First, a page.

The Muse by Jessie Burton

There are so many things that could be said about The Muse by Jessie Burton, especially given the reviews it received on publishing and how well it went on to do in the book charts and awards, but with that a lot of it has been said.

Some things did come up whilst going through the book though that made me feel a little uncomfortable and initially I was unsure why. On delving a little deeper into the book and its author I realised that the very basic takes on race and society during the London part of the book is partly due to the basic research sources mentioned at the end of the book and that the author is white with no claims to the cultures mentioned. This is something that constantly pains me when the author doesn’t make a real attempt to learn beyond the basics every Tom, Harry and Jeremy knows and things like the choice to put certain conversations from Odelle, the main character, into spoken English on the page seemed unnecessary and done poorly when used.

Copyright by Pan Macmillan

Copyright of image/frontcover belongs to Pan Macmillan

Parts of the way politics are described during the part of the book that is based in Spain again really simplifies the situation and with that weakens the characters, their backgrounds and their plots enormously. It does manage to tackle women’s place in society and what was expected of a woman a little better though and this may be because of a deeper personal understanding from the author herself.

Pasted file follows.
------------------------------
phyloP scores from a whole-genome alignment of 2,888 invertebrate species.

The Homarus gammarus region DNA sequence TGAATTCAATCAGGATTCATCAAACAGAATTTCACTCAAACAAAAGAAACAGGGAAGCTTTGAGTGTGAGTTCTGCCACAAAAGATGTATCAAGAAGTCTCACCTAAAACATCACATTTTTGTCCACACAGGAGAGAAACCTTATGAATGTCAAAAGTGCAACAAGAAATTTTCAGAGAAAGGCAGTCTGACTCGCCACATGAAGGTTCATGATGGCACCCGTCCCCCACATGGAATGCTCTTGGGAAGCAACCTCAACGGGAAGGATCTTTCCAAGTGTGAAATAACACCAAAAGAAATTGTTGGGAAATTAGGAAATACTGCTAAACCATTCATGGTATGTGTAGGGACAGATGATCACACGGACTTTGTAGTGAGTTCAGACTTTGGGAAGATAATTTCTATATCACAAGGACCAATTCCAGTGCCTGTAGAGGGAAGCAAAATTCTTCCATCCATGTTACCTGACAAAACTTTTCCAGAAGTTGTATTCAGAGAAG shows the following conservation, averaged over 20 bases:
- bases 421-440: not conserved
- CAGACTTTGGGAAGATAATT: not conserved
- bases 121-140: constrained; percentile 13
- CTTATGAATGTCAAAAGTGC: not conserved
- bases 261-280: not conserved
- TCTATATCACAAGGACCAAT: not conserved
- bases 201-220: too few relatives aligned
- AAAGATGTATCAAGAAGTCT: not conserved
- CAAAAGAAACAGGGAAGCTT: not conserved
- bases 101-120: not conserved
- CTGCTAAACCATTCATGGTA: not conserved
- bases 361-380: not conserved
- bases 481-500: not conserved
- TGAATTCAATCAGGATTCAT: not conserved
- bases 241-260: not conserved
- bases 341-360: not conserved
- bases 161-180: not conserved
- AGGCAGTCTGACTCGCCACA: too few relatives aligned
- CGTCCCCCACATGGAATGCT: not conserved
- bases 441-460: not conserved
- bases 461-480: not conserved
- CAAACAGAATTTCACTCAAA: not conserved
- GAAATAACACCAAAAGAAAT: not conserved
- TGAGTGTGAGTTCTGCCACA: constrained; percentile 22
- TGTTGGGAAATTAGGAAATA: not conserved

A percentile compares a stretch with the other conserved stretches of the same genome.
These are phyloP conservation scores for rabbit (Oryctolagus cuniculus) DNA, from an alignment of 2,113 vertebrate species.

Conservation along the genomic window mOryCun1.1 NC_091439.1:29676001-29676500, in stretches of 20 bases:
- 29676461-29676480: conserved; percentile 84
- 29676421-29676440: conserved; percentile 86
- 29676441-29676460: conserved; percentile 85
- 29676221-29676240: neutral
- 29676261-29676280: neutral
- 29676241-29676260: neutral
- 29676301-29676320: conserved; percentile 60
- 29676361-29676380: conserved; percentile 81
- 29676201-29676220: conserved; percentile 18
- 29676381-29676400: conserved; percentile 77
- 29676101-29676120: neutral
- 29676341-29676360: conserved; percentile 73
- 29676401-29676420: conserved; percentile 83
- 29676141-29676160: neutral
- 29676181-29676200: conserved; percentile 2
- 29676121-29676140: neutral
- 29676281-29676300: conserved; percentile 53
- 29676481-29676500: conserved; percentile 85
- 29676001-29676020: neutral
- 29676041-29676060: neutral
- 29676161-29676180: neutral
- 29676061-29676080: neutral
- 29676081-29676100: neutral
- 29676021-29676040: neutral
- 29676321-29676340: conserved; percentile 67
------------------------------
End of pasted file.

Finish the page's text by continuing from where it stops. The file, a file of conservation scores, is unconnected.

Once all of these flaws in research and representation had been looked beyond the plot itself was an interesting one and the book well split between the two different settings and groups of charecters. Some parts of the big reveal at the end were a little obvious and felt like commonplace approaches whilst others were a welcome surprise and made for a pleasant twist.

It is a book that I would consider reading again or that I might let somebody else read as the considerations of friendship, loyalty, loneliness, love and culture are deep and meaningful allowing for a lot of questions to be considered within the readers head. To me the book is very much something you might take on holiday with you but I struggle with it being deemed the book for Londoner’s to read in 2018 as it is nowhere near as deep or allowing people to reflect upon society and so on as it is being made out to be.

A worthwhile read? Sure. Captivating? Barely. Groundbreaking hot takes? No. Should you feel like you have missed out on some spectacular if you don’t get around to reading this book? Not at all.

Have you given this book a read? What are your thoughts? Let me know in the comments below.

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